Not only high costs are stopping Chinese women from getting more children, as the government wants them to for offsetting the dramatic aging process of the country, writes journalist Zhang Lijia, author of Lotus, a novel, on prostitution in China,  in the South China Morning Post. “The reality is far more complex. One important reason, in my view, is that women have changed. They don’t care to be only the reproductive tool of the family or the state,” she writes.

Gamers are increasingly becoming a group of luxury buyers in China, overlapping other segments, says marketing expert Arnold Ma at OZY. “Chinese luxury buyer demographics overlap with hobbies normally associated with a younger audience, such as gaming,” Arnold Ma says.

China’s women are no longer satisfied with the marriages they took in the past for granted, says Zhang Lijia, journalist and author of Lotus: A Novel on prostitution in China, in the South China Morning Post. “Although gradually easing, there’s still stigma attached to divorce,” she adds.

Author Zhang Lijia tells in The Millions how she became interested in prostitution in China, after discovering her grandma was a ‘working girl’. It took years to write her bestselling novel Lotus: A Novel.

Morality classes are popping up all over the country, teaching past traditional attitudes towards women, warns author Zhang Lijia in an opinion piece in The South China Morning Post who signals a backlash towards banned feudal behavior. The government steps in when those excesses are discovered, but it remains unclear what stays under the radar, Zhang adds.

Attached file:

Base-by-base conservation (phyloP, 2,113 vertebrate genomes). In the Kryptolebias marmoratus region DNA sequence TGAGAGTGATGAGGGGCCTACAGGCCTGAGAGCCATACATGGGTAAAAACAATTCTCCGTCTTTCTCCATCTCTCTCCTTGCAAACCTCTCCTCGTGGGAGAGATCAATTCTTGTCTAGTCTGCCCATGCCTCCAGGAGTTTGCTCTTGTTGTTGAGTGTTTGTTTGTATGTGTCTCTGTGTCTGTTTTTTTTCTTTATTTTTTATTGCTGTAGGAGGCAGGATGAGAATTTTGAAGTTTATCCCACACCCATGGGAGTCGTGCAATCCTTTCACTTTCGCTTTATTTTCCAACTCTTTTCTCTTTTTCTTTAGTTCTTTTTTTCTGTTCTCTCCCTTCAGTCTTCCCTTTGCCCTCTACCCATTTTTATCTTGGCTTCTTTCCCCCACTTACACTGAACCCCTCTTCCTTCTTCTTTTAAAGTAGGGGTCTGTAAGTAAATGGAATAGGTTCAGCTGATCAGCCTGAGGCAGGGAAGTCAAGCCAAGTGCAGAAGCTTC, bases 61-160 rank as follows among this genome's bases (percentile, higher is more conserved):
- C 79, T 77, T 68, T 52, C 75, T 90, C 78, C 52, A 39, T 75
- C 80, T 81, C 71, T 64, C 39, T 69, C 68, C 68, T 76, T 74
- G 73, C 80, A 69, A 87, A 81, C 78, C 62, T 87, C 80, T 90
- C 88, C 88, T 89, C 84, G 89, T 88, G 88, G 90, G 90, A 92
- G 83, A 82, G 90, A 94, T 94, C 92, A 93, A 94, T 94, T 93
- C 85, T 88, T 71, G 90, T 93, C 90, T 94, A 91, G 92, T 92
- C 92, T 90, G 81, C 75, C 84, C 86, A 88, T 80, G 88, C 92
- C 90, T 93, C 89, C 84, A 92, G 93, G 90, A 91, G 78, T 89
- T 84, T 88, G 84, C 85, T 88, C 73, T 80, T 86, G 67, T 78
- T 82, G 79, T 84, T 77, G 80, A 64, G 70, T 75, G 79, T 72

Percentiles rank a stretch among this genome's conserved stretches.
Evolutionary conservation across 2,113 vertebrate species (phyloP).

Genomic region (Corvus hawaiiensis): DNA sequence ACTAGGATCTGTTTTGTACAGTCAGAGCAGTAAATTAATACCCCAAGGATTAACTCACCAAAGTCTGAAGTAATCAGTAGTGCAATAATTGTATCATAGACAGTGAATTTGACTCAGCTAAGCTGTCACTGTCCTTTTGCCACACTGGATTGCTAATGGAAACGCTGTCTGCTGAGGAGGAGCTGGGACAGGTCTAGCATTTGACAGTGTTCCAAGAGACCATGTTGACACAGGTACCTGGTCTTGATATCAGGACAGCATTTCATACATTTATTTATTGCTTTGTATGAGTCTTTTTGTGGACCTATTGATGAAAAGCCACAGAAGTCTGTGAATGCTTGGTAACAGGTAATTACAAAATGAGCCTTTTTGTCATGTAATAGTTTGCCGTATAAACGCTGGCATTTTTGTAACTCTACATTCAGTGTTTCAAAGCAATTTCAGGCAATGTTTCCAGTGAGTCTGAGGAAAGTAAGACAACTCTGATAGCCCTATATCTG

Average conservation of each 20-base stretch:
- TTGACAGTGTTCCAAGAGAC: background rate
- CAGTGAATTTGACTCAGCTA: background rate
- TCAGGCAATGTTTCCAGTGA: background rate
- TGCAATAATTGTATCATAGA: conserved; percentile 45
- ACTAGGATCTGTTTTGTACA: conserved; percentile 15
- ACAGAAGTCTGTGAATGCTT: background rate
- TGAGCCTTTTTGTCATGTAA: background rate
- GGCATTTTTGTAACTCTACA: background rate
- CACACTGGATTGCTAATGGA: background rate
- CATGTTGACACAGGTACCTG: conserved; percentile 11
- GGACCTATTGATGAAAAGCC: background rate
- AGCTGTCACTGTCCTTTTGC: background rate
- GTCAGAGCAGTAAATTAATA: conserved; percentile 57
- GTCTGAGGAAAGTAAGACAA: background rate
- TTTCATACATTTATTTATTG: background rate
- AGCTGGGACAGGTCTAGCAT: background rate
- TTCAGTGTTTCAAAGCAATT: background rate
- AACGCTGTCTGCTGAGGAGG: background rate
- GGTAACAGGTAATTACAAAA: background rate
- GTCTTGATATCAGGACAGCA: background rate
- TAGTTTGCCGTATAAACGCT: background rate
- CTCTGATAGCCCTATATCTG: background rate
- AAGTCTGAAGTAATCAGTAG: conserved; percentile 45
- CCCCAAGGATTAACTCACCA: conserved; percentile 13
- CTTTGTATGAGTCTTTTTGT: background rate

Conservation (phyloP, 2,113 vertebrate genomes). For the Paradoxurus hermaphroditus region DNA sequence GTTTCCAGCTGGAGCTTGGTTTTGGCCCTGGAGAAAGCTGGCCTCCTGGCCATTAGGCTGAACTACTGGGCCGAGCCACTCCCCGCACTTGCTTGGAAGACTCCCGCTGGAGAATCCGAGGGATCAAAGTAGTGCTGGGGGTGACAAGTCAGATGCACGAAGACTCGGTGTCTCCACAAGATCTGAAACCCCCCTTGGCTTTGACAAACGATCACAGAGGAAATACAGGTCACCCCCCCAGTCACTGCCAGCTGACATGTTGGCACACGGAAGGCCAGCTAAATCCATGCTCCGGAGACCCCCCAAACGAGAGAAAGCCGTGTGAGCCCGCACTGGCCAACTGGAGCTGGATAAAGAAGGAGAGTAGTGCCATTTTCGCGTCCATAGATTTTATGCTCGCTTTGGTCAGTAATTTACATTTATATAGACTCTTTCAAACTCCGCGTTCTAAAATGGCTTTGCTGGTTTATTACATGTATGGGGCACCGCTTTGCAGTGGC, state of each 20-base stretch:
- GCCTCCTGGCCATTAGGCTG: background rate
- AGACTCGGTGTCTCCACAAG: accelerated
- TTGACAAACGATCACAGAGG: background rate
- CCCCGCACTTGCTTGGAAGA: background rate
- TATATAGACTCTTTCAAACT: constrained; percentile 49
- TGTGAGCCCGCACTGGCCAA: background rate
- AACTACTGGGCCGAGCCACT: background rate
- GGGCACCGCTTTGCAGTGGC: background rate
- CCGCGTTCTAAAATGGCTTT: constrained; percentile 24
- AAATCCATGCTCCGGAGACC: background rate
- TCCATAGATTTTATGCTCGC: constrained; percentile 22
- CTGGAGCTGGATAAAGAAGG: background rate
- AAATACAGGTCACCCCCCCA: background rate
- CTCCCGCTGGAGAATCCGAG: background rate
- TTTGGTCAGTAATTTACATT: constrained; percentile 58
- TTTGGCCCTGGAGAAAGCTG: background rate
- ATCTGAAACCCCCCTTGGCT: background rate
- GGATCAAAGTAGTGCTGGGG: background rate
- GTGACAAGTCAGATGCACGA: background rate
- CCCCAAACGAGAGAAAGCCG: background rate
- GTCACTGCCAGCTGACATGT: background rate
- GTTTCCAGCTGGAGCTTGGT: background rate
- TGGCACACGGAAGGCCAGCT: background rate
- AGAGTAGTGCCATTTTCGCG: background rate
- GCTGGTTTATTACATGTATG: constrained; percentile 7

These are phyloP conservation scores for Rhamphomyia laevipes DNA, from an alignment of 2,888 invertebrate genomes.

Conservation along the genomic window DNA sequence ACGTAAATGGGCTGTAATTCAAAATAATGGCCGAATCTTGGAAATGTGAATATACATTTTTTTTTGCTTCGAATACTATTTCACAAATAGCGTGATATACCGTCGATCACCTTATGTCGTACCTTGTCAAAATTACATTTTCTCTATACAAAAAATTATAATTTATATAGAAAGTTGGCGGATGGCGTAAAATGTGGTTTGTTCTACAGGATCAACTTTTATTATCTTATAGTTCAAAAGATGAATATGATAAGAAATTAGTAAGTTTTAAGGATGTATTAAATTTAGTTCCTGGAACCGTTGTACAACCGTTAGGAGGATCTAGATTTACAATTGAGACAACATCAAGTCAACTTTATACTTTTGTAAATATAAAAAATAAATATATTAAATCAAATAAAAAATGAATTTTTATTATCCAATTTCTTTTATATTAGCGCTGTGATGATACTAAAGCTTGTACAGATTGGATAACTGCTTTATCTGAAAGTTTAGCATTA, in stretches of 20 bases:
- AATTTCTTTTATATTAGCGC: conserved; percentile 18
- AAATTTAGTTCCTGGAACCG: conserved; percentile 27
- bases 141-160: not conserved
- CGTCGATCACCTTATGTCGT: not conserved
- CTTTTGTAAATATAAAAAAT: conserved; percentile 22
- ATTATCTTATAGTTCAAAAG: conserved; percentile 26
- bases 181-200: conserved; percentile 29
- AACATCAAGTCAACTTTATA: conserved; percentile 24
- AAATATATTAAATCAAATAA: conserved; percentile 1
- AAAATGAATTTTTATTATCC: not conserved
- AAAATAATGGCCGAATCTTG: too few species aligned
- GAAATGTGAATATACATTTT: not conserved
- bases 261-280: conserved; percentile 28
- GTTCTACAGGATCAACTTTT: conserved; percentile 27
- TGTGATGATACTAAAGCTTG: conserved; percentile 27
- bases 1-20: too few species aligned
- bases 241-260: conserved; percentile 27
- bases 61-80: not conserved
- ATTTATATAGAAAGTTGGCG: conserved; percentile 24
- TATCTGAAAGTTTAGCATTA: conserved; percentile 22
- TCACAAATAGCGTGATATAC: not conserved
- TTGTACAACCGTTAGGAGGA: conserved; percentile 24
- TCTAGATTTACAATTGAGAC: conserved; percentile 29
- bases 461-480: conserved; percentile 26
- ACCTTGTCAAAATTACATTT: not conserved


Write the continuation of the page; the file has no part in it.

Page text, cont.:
Tradition and an unequal political system hamper women in their development in China, says author Zhang Lijia at the Addison Gazette. “Women are being left behind in terms of political participation and the salary gap between men and women is becoming wider.”

Women in China might be regaining some tracking in the economy, they are still lacking political leverage and earn on average less than men, says author Zhang Lijia at Wion. “According to Zhang, if China wants to improve the lives of women, it will first need to accord them equal status in society and politics.”

London-based author Zhang Lijia, author of Lotus, a novel, on prostitution in China, recalls at Varsity the crude reality women have to face in China’s economy, a story many outside China might not see, speaking at Cambridge PEN, about the process of writing her latest book.

Journalist Ian Johnson, author of The Souls of China: The Return of Religion After Mao, interviewed extensively Jiang Xue, a 45-year old Chinese writer, for the NY Review of books. She worked for Chinese Business View and Southern Weekend, two papers who suffered from heavy censorship. Jiang Xue is a devout Buddhist and tells in this section on her current life.

Author Zhang Lijia of Lotus, a novel on prostitution in today’s China talks ahead of her lecture at Spittoon Book Club talk January 19 at Timesdirect.tv in Beijing.

London-based journalist Zhang Lijia, the author of Lotus, a novel, on prostitution in China, received this weekend the Mulan Award. Mulan is a British organization, a foundation which recognizes the achievement of Chinese women living in the UK. 

Chinese female entrepreneurs remain on top of the rich lists, says Hurun chief researcher Rupert Hoogewerf at the publication of the 2018 top 50 “Hurun Women Entrepreneur List” of 2018 at the Pandaily. The gender gap with their male colleagues remains, he adds, with a difference of 30 percent between men and women.